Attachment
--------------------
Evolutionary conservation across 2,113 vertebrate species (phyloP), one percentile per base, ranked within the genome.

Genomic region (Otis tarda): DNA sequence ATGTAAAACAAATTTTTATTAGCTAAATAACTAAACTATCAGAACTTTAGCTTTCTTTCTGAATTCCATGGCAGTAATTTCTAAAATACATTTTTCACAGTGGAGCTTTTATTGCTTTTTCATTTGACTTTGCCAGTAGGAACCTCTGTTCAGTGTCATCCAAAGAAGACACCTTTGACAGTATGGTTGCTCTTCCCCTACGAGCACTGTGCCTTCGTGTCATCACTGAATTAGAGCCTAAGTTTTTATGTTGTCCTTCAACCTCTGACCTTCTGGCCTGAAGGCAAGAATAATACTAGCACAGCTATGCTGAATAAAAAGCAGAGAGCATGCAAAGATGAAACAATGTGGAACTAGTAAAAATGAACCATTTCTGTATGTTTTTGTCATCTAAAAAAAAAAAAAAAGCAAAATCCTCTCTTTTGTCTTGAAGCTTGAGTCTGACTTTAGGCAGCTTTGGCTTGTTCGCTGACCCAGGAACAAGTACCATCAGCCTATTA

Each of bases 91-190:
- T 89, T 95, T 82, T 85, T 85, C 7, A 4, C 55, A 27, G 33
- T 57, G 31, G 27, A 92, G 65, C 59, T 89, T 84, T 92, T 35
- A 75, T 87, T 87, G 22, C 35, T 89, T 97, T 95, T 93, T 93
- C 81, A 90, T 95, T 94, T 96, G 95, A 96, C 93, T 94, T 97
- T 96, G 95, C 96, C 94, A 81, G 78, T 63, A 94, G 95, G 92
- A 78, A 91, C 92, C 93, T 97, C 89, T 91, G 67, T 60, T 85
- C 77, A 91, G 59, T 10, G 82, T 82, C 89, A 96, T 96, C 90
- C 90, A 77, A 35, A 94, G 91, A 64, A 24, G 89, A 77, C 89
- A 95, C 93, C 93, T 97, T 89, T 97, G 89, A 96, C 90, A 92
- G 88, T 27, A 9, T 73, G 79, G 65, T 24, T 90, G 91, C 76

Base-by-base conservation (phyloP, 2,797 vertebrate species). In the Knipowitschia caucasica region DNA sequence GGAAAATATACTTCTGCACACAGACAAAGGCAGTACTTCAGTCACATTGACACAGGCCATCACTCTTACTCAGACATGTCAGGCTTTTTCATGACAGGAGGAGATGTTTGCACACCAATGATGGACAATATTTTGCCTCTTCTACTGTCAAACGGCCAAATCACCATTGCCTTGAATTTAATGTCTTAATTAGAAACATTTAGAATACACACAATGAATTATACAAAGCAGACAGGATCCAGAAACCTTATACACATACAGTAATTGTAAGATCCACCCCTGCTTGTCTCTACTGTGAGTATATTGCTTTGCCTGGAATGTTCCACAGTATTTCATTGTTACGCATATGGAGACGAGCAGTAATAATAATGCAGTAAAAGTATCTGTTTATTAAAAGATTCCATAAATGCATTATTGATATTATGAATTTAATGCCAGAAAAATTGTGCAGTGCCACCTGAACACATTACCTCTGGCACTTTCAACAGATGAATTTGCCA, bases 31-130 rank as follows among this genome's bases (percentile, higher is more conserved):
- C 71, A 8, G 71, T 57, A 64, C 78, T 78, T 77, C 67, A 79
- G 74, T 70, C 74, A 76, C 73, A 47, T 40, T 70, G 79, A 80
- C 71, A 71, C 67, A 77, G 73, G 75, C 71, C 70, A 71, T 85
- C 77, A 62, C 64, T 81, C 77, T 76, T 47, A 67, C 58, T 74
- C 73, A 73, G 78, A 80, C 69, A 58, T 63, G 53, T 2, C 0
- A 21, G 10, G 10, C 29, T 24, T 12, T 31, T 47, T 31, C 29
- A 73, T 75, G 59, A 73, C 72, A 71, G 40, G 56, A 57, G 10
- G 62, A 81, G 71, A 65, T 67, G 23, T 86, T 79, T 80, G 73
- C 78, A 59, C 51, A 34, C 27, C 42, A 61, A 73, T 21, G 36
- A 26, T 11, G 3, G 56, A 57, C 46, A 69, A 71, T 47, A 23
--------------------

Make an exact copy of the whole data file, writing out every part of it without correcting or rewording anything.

Evolutionary conservation across 2,113 vertebrate species (phyloP), one percentile per base, ranked within the genome.

Genomic region (Otis tarda): DNA sequence ATGTAAAACAAATTTTTATTAGCTAAATAACTAAACTATCAGAACTTTAGCTTTCTTTCTGAATTCCATGGCAGTAATTTCTAAAATACATTTTTCACAGTGGAGCTTTTATTGCTTTTTCATTTGACTTTGCCAGTAGGAACCTCTGTTCAGTGTCATCCAAAGAAGACACCTTTGACAGTATGGTTGCTCTTCCCCTACGAGCACTGTGCCTTCGTGTCATCACTGAATTAGAGCCTAAGTTTTTATGTTGTCCTTCAACCTCTGACCTTCTGGCCTGAAGGCAAGAATAATACTAGCACAGCTATGCTGAATAAAAAGCAGAGAGCATGCAAAGATGAAACAATGTGGAACTAGTAAAAATGAACCATTTCTGTATGTTTTTGTCATCTAAAAAAAAAAAAAAAGCAAAATCCTCTCTTTTGTCTTGAAGCTTGAGTCTGACTTTAGGCAGCTTTGGCTTGTTCGCTGACCCAGGAACAAGTACCATCAGCCTATTA

Each of bases 91-190:
- T 89, T 95, T 82, T 85, T 85, C 7, A 4, C 55, A 27, G 33
- T 57, G 31, G 27, A 92, G 65, C 59, T 89, T 84, T 92, T 35
- A 75, T 87, T 87, G 22, C 35, T 89, T 97, T 95, T 93, T 93
- C 81, A 90, T 95, T 94, T 96, G 95, A 96, C 93, T 94, T 97
- T 96, G 95, C 96, C 94, A 81, G 78, T 63, A 94, G 95, G 92
- A 78, A 91, C 92, C 93, T 97, C 89, T 91, G 67, T 60, T 85
- C 77, A 91, G 59, T 10, G 82, T 82, C 89, A 96, T 96, C 90
- C 90, A 77, A 35, A 94, G 91, A 64, A 24, G 89, A 77, C 89
- A 95, C 93, C 93, T 97, T 89, T 97, G 89, A 96, C 90, A 92
- G 88, T 27, A 9, T 73, G 79, G 65, T 24, T 90, G 91, C 76

Base-by-base conservation (phyloP, 2,797 vertebrate species). In the Knipowitschia caucasica region DNA sequence GGAAAATATACTTCTGCACACAGACAAAGGCAGTACTTCAGTCACATTGACACAGGCCATCACTCTTACTCAGACATGTCAGGCTTTTTCATGACAGGAGGAGATGTTTGCACACCAATGATGGACAATATTTTGCCTCTTCTACTGTCAAACGGCCAAATCACCATTGCCTTGAATTTAATGTCTTAATTAGAAACATTTAGAATACACACAATGAATTATACAAAGCAGACAGGATCCAGAAACCTTATACACATACAGTAATTGTAAGATCCACCCCTGCTTGTCTCTACTGTGAGTATATTGCTTTGCCTGGAATGTTCCACAGTATTTCATTGTTACGCATATGGAGACGAGCAGTAATAATAATGCAGTAAAAGTATCTGTTTATTAAAAGATTCCATAAATGCATTATTGATATTATGAATTTAATGCCAGAAAAATTGTGCAGTGCCACCTGAACACATTACCTCTGGCACTTTCAACAGATGAATTTGCCA, bases 31-130 rank as follows among this genome's bases (percentile, higher is more conserved):
- C 71, A 8, G 71, T 57, A 64, C 78, T 78, T 77, C 67, A 79
- G 74, T 70, C 74, A 76, C 73, A 47, T 40, T 70, G 79, A 80
- C 71, A 71, C 67, A 77, G 73, G 75, C 71, C 70, A 71, T 85
- C 77, A 62, C 64, T 81, C 77, T 76, T 47, A 67, C 58, T 74
- C 73, A 73, G 78, A 80, C 69, A 58, T 63, G 53, T 2, C 0
- A 21, G 10, G 10, C 29, T 24, T 12, T 31, T 47, T 31, C 29
- A 73, T 75, G 59, A 73, C 72, A 71, G 40, G 56, A 57, G 10
- G 62, A 81, G 71, A 65, T 67, G 23, T 86, T 79, T 80, G 73
- C 78, A 59, C 51, A 34, C 27, C 42, A 61, A 73, T 21, G 36
- A 26, T 11, G 3, G 56, A 57, C 46, A 69, A 71, T 47, A 23